I have heard people complain that schools spend so much time on standardized tests that they don’t have time to teach, and I always thought that it was just another excuse. There are so many students who are not achieving the standards and we’ve all known a teacher or two who didn’t seem to give the profession their all, so it stands to reason that we’d want some accountability!
But today my poor little kiddos took tests all day long, minus a break for library, recess and lunch! They are one terrific class and they did it like good little troopers, but I felt so sorry for them! Every day they come in and ask, “Are we going to have a test?” Because usually we do.
If it’s not a test required by the state, then it’s one required by the school district, or a research team, or the curriculum, or it’s a formative assessment to see how they’re learning is progressing, or maybe even a practice test to help them get ready for the test.
Students spend most of the first month of school being assessed to determine what they are strong in and what they need to be taught. Then there’s a nice lull until the first grading period where they only have formative assessments and maybe a district test or two. Then after winter break the testing begins full throttle and it doesn’t slow down until the kids head off for summer vacation.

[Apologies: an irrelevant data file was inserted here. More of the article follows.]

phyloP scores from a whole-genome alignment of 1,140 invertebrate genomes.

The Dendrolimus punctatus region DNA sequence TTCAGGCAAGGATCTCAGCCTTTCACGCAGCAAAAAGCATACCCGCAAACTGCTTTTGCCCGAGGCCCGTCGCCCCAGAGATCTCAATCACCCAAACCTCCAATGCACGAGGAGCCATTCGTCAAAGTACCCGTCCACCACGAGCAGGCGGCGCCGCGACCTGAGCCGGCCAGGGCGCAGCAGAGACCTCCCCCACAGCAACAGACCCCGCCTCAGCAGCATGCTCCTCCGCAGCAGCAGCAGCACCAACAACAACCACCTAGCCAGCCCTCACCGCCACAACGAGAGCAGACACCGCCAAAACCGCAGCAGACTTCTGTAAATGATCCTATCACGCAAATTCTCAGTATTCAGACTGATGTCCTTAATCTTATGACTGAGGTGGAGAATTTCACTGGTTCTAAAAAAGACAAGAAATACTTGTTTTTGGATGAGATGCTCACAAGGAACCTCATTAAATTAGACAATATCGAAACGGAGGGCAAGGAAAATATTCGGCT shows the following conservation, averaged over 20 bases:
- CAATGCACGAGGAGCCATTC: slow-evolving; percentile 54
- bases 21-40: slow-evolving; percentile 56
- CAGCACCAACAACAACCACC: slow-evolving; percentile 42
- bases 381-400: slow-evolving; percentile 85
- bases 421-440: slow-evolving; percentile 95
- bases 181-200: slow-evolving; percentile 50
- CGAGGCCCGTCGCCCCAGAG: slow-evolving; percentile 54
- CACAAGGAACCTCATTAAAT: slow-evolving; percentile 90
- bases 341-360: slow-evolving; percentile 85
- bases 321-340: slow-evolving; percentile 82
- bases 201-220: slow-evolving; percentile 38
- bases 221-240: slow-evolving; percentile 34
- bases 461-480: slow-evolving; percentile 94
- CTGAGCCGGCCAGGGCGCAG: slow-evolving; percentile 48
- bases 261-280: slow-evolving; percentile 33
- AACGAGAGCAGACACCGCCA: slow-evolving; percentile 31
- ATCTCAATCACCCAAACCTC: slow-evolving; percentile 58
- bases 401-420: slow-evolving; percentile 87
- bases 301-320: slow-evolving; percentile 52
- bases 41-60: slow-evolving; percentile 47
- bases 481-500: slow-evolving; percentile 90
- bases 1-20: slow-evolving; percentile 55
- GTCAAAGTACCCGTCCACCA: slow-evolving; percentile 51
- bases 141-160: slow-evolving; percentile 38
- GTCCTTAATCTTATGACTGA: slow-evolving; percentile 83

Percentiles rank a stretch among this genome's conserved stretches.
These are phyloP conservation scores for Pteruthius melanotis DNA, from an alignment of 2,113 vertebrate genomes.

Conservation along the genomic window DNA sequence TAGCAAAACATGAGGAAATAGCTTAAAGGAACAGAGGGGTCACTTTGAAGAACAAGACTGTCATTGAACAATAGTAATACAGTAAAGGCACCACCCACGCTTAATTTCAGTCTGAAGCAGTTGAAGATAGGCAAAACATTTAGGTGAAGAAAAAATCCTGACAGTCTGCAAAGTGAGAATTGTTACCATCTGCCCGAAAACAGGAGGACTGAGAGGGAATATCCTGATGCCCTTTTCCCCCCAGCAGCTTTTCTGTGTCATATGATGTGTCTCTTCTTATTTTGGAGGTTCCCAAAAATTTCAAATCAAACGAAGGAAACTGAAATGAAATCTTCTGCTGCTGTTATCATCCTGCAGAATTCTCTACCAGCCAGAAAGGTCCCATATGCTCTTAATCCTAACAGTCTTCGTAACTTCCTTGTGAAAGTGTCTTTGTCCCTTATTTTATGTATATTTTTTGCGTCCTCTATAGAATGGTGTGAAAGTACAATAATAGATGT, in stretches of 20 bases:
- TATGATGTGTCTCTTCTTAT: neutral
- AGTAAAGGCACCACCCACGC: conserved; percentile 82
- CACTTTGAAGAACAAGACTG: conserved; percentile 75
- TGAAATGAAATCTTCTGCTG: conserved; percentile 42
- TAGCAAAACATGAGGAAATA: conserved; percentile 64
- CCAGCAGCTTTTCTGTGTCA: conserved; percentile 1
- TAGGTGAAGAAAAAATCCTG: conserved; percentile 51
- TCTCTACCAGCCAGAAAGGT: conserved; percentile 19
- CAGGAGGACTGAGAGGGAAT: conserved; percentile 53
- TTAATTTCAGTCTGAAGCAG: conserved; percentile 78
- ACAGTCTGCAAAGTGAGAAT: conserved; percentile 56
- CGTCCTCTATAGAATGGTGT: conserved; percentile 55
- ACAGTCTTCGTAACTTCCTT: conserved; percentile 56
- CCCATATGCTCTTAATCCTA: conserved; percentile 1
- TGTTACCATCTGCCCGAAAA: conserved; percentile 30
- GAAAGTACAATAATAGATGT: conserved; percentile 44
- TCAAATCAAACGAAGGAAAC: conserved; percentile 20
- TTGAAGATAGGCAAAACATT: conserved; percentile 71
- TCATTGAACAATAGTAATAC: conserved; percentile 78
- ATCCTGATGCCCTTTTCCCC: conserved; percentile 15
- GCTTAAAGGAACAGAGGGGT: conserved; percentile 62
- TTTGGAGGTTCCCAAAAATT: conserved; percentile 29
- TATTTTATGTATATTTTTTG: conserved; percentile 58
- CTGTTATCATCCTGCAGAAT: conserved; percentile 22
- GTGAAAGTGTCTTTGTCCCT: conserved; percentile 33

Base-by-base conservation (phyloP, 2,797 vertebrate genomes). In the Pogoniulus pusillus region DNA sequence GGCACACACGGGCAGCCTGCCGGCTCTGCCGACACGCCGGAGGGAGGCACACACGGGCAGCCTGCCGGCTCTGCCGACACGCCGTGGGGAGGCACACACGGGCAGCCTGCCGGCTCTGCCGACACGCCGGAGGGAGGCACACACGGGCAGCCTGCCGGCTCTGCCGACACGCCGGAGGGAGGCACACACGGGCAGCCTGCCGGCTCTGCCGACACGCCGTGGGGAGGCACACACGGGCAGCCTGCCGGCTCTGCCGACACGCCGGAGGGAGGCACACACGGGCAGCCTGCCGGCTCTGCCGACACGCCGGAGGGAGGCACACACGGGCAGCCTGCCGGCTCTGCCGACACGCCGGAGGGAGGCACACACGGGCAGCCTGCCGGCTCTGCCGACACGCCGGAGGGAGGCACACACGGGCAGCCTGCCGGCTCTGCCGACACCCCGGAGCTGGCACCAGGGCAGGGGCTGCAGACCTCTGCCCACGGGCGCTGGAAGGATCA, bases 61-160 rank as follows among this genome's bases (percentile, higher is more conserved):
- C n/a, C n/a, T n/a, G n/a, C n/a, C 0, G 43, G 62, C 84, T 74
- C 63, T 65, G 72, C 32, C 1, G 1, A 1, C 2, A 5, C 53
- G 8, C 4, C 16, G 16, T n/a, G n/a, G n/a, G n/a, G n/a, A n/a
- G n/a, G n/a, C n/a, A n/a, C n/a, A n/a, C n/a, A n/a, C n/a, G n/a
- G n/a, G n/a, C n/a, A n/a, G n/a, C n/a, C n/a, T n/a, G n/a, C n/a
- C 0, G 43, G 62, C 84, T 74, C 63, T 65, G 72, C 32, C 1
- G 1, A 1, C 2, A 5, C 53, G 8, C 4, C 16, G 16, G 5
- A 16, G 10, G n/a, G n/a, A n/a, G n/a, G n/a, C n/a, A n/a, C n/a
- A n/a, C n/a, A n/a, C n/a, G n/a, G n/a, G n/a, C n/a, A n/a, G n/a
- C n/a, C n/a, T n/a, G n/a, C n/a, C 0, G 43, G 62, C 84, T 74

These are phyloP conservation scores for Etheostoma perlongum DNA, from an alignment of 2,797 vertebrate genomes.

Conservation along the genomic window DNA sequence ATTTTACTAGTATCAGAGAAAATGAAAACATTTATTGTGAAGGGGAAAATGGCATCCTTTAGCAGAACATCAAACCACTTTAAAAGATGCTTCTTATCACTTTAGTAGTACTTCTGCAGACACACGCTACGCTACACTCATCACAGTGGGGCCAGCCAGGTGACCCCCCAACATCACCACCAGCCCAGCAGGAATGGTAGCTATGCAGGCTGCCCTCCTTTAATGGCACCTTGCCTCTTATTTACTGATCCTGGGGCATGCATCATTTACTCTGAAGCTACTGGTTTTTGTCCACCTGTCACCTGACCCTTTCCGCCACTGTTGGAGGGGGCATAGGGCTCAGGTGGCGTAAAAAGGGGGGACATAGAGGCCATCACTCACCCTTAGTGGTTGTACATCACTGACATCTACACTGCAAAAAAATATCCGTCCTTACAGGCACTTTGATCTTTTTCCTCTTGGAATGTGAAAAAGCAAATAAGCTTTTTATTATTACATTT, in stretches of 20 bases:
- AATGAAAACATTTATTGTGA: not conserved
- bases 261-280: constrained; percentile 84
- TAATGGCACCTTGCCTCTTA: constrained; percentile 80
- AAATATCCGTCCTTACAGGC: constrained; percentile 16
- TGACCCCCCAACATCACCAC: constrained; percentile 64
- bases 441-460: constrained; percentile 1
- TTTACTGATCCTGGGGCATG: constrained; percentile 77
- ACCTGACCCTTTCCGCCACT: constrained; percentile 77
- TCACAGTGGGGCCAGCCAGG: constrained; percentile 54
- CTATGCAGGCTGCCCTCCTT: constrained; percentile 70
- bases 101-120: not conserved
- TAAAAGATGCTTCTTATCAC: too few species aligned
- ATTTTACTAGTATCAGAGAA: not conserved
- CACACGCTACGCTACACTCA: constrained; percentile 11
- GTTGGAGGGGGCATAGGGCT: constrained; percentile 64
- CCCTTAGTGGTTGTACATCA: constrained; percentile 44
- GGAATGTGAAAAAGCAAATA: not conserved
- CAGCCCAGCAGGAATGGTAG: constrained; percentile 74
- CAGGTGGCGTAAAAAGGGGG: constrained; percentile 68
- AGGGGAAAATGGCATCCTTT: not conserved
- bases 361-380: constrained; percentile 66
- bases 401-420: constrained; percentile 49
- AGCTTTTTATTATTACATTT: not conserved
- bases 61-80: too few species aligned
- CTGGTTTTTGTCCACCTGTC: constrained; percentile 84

I try to make all of the testing as purposeful as I can, using copies of the students work to help them reflect on their strengths and goals, or using them to help guide my instruction, but I do hope that we get to a slightly more efficient place where all of the levels of bureaucracy don’t get to have their own tests–or at least I hope that exchanging valentines will be a well-deserved reprieve for them.
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